The role of dopamine gene variation and error detection in predicting impulsivity

Jasmine Belinda Taylor

Research output: ThesisDoctoral Thesis

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The mechanisms underlying impulsive behaviour in the general population remain largely unknown. Previous studies have postulated that catecholamine gene variation and a neurocognitive component process, known as error monitoring, give rise to such individual differences. This thesis examines the interrelationships between genes, error monitoring, and impulsivity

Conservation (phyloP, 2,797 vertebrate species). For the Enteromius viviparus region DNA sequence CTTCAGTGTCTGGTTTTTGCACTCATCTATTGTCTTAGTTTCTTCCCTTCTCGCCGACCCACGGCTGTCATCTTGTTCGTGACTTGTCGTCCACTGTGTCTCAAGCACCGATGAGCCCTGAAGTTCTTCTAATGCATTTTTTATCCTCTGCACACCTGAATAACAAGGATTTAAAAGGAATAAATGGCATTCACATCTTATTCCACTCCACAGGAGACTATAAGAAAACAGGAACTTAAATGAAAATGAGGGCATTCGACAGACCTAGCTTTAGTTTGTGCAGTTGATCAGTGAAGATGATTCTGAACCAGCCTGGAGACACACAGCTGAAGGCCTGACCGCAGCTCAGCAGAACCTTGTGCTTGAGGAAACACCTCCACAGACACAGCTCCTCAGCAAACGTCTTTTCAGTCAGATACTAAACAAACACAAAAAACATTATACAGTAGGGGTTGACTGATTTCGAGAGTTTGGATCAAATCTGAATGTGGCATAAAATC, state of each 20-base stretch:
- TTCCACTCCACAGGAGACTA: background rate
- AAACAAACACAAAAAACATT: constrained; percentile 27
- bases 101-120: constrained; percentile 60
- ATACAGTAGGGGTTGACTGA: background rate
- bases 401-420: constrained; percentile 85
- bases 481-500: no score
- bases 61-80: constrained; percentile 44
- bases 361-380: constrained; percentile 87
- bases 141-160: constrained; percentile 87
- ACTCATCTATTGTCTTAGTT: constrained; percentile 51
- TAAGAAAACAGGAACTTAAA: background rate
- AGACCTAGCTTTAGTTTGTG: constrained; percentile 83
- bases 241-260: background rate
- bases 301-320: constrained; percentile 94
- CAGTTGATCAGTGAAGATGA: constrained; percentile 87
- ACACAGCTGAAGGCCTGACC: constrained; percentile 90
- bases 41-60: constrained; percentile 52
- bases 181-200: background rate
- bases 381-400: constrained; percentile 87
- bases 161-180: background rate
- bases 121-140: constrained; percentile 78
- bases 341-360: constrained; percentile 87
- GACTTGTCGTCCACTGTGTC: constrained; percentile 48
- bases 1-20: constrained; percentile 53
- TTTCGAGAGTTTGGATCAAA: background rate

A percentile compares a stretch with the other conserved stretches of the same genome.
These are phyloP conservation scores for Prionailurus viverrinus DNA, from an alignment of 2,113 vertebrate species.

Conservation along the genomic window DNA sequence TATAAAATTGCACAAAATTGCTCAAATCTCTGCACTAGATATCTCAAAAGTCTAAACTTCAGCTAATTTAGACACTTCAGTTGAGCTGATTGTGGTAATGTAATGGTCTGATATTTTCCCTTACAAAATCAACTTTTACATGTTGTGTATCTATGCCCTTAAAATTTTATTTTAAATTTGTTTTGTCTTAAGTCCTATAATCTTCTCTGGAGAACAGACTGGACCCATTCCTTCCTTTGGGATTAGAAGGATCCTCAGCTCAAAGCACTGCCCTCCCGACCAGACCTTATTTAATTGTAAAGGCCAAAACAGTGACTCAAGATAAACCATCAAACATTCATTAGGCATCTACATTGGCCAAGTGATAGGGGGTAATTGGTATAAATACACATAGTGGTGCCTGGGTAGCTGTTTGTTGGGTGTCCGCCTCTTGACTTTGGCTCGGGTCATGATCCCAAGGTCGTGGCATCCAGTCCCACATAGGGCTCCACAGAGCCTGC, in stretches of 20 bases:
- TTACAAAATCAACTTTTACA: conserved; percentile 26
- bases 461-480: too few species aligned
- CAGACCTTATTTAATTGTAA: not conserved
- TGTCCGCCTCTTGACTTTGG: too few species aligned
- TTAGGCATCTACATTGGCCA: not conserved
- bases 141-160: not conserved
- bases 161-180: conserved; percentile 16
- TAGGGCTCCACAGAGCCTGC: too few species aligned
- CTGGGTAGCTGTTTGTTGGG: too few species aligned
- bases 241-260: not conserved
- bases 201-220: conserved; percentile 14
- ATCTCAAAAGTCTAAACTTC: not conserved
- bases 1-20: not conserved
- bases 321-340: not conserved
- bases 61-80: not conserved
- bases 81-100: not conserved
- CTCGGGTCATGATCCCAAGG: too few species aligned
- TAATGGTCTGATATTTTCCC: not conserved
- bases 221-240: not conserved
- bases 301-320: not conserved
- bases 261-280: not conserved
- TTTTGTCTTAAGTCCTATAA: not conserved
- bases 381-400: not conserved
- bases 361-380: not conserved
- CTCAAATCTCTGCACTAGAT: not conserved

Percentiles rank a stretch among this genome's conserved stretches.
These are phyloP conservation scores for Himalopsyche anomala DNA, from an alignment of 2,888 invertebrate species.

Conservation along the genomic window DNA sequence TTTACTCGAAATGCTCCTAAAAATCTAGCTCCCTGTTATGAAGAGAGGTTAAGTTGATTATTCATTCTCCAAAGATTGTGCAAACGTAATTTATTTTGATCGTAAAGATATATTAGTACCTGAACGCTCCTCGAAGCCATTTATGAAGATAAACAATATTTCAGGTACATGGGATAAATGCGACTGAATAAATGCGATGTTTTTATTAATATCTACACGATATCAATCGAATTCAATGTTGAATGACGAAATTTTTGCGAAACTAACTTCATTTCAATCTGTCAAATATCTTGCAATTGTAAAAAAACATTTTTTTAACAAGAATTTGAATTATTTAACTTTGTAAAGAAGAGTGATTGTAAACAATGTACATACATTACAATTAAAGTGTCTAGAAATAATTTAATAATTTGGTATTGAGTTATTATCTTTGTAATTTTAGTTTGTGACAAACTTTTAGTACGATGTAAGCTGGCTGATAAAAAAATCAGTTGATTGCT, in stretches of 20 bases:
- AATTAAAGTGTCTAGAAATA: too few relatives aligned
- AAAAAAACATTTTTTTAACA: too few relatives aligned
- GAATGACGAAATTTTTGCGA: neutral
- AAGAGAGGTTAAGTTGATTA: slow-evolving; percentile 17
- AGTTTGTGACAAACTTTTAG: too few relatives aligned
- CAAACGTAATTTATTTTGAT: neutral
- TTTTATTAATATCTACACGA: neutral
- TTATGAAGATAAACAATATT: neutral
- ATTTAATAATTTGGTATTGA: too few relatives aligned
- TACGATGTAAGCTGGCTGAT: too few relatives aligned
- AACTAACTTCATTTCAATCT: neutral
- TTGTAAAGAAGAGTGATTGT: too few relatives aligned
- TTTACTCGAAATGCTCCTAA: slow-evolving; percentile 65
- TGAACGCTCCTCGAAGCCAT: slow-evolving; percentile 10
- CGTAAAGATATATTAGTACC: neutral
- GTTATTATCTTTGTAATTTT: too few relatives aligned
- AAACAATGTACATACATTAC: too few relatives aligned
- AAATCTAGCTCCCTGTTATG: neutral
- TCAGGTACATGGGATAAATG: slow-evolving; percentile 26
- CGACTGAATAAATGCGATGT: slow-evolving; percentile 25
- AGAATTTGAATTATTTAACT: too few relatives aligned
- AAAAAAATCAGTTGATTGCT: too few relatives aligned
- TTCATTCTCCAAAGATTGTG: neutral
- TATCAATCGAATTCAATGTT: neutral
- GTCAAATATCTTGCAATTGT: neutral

in humans. Based on findings throughout, a mediation model is proposed between the dopamine D2 receptor gene, an electrophysiological index of error monitoring called the error-related negativity, and specific facets of impulsivity. Results suggest event-related potentials may provide a more proximal measure of gene function than behaviour and highlight the multidimensional nature of impulsivity.
Original languageEnglish
QualificationDoctor of Philosophy
Awarding Institution
  • The University of Western Australia
  • Visser, Troy, Supervisor
  • Fox, Allison, Supervisor
  • Bellgrove, Mark A., Supervisor, External person
Thesis sponsors
Award date13 Jul 2018
Publication statusUnpublished - 2018


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